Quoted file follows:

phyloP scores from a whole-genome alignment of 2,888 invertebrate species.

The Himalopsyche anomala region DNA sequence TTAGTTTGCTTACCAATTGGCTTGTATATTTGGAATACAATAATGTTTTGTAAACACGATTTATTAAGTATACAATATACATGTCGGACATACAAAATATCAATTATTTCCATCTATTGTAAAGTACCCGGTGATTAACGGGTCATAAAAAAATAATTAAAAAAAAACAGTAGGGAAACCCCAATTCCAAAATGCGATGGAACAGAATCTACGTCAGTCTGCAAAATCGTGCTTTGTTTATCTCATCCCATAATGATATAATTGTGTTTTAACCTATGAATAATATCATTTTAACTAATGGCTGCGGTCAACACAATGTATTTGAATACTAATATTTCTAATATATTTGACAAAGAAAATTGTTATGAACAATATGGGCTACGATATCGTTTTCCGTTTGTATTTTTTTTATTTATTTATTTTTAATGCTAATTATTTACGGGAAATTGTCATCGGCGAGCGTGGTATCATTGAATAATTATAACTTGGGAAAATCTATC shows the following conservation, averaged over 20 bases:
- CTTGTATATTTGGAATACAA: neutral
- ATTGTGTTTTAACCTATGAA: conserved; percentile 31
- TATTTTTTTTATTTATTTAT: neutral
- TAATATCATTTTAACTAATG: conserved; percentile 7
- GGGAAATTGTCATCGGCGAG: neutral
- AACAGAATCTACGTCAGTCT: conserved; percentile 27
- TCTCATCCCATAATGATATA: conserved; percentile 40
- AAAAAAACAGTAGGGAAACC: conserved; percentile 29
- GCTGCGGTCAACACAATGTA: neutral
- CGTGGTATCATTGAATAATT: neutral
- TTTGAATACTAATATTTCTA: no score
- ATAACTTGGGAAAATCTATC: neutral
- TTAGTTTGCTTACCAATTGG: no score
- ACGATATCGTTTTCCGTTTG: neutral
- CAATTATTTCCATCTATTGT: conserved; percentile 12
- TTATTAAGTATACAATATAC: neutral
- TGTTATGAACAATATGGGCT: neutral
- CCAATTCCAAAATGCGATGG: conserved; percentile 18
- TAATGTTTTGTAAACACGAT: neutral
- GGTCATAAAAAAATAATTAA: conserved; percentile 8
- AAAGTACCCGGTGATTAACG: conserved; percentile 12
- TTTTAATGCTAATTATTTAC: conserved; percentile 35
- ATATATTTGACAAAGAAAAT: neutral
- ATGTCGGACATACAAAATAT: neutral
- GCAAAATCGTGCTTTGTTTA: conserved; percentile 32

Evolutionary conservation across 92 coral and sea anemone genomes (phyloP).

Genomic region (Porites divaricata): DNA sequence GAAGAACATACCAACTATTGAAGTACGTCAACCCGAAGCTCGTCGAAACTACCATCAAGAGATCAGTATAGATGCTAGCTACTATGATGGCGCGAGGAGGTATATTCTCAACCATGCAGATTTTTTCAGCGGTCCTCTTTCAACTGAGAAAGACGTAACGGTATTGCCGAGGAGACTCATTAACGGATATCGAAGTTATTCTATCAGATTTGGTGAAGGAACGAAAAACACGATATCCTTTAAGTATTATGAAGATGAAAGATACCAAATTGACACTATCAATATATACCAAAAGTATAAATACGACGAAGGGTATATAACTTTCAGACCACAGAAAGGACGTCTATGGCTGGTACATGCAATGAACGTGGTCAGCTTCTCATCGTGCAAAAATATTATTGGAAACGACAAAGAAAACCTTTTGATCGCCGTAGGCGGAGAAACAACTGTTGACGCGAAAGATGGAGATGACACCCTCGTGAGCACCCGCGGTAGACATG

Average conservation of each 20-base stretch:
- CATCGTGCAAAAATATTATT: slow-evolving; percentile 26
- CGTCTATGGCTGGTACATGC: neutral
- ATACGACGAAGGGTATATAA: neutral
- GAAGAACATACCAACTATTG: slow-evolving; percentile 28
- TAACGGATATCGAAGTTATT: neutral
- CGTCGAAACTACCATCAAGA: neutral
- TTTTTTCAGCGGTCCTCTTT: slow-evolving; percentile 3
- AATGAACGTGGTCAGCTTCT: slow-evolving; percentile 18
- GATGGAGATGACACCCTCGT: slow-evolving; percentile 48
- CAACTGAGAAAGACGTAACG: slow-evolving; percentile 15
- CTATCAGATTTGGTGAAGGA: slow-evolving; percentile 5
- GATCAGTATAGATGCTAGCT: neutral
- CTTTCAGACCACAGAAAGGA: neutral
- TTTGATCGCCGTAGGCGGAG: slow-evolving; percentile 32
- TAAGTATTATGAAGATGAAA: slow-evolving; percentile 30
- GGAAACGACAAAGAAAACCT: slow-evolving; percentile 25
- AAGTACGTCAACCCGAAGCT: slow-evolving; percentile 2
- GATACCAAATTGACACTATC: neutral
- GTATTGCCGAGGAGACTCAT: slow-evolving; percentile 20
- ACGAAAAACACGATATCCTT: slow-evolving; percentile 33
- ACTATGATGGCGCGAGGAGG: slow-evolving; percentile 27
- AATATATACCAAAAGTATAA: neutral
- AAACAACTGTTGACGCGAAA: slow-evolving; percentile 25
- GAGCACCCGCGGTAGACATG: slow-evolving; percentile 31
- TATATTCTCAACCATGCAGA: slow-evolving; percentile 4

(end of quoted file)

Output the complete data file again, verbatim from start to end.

phyloP scores from a whole-genome alignment of 2,888 invertebrate species.

The Himalopsyche anomala region DNA sequence TTAGTTTGCTTACCAATTGGCTTGTATATTTGGAATACAATAATGTTTTGTAAACACGATTTATTAAGTATACAATATACATGTCGGACATACAAAATATCAATTATTTCCATCTATTGTAAAGTACCCGGTGATTAACGGGTCATAAAAAAATAATTAAAAAAAAACAGTAGGGAAACCCCAATTCCAAAATGCGATGGAACAGAATCTACGTCAGTCTGCAAAATCGTGCTTTGTTTATCTCATCCCATAATGATATAATTGTGTTTTAACCTATGAATAATATCATTTTAACTAATGGCTGCGGTCAACACAATGTATTTGAATACTAATATTTCTAATATATTTGACAAAGAAAATTGTTATGAACAATATGGGCTACGATATCGTTTTCCGTTTGTATTTTTTTTATTTATTTATTTTTAATGCTAATTATTTACGGGAAATTGTCATCGGCGAGCGTGGTATCATTGAATAATTATAACTTGGGAAAATCTATC shows the following conservation, averaged over 20 bases:
- CTTGTATATTTGGAATACAA: neutral
- ATTGTGTTTTAACCTATGAA: conserved; percentile 31
- TATTTTTTTTATTTATTTAT: neutral
- TAATATCATTTTAACTAATG: conserved; percentile 7
- GGGAAATTGTCATCGGCGAG: neutral
- AACAGAATCTACGTCAGTCT: conserved; percentile 27
- TCTCATCCCATAATGATATA: conserved; percentile 40
- AAAAAAACAGTAGGGAAACC: conserved; percentile 29
- GCTGCGGTCAACACAATGTA: neutral
- CGTGGTATCATTGAATAATT: neutral
- TTTGAATACTAATATTTCTA: no score
- ATAACTTGGGAAAATCTATC: neutral
- TTAGTTTGCTTACCAATTGG: no score
- ACGATATCGTTTTCCGTTTG: neutral
- CAATTATTTCCATCTATTGT: conserved; percentile 12
- TTATTAAGTATACAATATAC: neutral
- TGTTATGAACAATATGGGCT: neutral
- CCAATTCCAAAATGCGATGG: conserved; percentile 18
- TAATGTTTTGTAAACACGAT: neutral
- GGTCATAAAAAAATAATTAA: conserved; percentile 8
- AAAGTACCCGGTGATTAACG: conserved; percentile 12
- TTTTAATGCTAATTATTTAC: conserved; percentile 35
- ATATATTTGACAAAGAAAAT: neutral
- ATGTCGGACATACAAAATAT: neutral
- GCAAAATCGTGCTTTGTTTA: conserved; percentile 32

Evolutionary conservation across 92 coral and sea anemone genomes (phyloP).

Genomic region (Porites divaricata): DNA sequence GAAGAACATACCAACTATTGAAGTACGTCAACCCGAAGCTCGTCGAAACTACCATCAAGAGATCAGTATAGATGCTAGCTACTATGATGGCGCGAGGAGGTATATTCTCAACCATGCAGATTTTTTCAGCGGTCCTCTTTCAACTGAGAAAGACGTAACGGTATTGCCGAGGAGACTCATTAACGGATATCGAAGTTATTCTATCAGATTTGGTGAAGGAACGAAAAACACGATATCCTTTAAGTATTATGAAGATGAAAGATACCAAATTGACACTATCAATATATACCAAAAGTATAAATACGACGAAGGGTATATAACTTTCAGACCACAGAAAGGACGTCTATGGCTGGTACATGCAATGAACGTGGTCAGCTTCTCATCGTGCAAAAATATTATTGGAAACGACAAAGAAAACCTTTTGATCGCCGTAGGCGGAGAAACAACTGTTGACGCGAAAGATGGAGATGACACCCTCGTGAGCACCCGCGGTAGACATG

Average conservation of each 20-base stretch:
- CATCGTGCAAAAATATTATT: slow-evolving; percentile 26
- CGTCTATGGCTGGTACATGC: neutral
- ATACGACGAAGGGTATATAA: neutral
- GAAGAACATACCAACTATTG: slow-evolving; percentile 28
- TAACGGATATCGAAGTTATT: neutral
- CGTCGAAACTACCATCAAGA: neutral
- TTTTTTCAGCGGTCCTCTTT: slow-evolving; percentile 3
- AATGAACGTGGTCAGCTTCT: slow-evolving; percentile 18
- GATGGAGATGACACCCTCGT: slow-evolving; percentile 48
- CAACTGAGAAAGACGTAACG: slow-evolving; percentile 15
- CTATCAGATTTGGTGAAGGA: slow-evolving; percentile 5
- GATCAGTATAGATGCTAGCT: neutral
- CTTTCAGACCACAGAAAGGA: neutral
- TTTGATCGCCGTAGGCGGAG: slow-evolving; percentile 32
- TAAGTATTATGAAGATGAAA: slow-evolving; percentile 30
- GGAAACGACAAAGAAAACCT: slow-evolving; percentile 25
- AAGTACGTCAACCCGAAGCT: slow-evolving; percentile 2
- GATACCAAATTGACACTATC: neutral
- GTATTGCCGAGGAGACTCAT: slow-evolving; percentile 20
- ACGAAAAACACGATATCCTT: slow-evolving; percentile 33
- ACTATGATGGCGCGAGGAGG: slow-evolving; percentile 27
- AATATATACCAAAAGTATAA: neutral
- AAACAACTGTTGACGCGAAA: slow-evolving; percentile 25
- GAGCACCCGCGGTAGACATG: slow-evolving; percentile 31
- TATATTCTCAACCATGCAGA: slow-evolving; percentile 4